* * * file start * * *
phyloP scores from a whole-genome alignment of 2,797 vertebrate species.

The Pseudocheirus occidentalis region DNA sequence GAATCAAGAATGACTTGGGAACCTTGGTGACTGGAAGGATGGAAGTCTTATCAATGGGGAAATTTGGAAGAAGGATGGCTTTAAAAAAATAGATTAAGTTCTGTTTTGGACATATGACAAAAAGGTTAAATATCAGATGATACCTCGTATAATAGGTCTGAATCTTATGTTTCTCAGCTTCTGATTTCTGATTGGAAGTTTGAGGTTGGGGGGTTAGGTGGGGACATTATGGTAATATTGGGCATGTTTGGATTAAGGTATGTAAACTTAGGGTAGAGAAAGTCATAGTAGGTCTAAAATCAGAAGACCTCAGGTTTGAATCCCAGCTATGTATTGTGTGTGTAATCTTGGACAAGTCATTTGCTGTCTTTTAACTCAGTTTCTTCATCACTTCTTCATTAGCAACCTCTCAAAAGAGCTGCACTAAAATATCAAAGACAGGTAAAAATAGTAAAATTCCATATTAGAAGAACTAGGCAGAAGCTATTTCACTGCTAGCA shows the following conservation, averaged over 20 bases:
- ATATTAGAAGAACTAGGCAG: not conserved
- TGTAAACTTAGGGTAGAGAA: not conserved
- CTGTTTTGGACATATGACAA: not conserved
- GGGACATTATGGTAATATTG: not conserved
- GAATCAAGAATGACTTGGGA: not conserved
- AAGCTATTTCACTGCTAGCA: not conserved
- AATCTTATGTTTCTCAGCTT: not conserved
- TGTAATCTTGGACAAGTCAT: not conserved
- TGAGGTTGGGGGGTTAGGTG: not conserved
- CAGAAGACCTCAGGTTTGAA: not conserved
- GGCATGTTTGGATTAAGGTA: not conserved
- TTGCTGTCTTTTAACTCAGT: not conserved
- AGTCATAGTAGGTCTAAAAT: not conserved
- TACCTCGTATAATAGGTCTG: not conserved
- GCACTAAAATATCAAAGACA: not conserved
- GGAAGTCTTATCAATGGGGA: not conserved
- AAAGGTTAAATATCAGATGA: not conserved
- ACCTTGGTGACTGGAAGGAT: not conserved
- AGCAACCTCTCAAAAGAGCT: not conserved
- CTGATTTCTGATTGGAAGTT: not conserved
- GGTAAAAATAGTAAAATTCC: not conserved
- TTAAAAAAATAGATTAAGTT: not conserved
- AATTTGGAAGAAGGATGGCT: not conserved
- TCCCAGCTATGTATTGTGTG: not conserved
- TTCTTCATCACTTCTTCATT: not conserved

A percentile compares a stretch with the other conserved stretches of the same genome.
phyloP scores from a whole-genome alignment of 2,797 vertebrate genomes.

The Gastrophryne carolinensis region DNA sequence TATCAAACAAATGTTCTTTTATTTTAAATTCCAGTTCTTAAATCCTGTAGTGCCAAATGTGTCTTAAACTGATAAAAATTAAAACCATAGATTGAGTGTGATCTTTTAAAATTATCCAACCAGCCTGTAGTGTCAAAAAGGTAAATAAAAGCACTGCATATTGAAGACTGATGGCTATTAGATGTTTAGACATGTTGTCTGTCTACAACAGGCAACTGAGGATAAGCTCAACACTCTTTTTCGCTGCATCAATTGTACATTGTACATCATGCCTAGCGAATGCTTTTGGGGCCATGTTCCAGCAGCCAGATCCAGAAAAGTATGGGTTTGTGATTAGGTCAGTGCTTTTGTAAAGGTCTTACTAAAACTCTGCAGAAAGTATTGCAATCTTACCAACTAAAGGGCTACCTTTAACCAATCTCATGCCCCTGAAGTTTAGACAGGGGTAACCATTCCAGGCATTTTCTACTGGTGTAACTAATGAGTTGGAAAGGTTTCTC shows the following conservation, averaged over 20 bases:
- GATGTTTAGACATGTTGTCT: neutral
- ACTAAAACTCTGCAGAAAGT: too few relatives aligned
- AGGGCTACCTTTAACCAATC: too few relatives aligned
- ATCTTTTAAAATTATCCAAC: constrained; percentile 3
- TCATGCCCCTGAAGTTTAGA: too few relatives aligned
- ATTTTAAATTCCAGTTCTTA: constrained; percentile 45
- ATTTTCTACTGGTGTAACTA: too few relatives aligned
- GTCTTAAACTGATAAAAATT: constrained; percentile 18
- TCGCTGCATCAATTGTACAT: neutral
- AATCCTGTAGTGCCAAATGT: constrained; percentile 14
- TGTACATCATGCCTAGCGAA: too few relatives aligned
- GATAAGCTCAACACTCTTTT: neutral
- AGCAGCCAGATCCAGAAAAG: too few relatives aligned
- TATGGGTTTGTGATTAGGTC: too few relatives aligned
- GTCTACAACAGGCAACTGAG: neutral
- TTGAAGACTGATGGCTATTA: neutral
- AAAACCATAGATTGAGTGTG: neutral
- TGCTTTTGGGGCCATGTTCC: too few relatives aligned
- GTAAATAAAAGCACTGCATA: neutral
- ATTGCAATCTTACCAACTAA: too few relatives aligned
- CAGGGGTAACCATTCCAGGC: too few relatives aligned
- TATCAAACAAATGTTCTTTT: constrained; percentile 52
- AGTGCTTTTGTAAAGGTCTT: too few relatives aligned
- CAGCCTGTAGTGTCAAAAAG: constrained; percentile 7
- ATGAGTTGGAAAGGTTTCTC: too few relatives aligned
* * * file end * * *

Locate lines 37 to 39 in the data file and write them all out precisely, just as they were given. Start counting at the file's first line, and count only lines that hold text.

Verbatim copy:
- ATTTTCTACTGGTGTAACTA: too few relatives aligned
- GTCTTAAACTGATAAAAATT: constrained; percentile 18
- TCGCTGCATCAATTGTACAT: neutral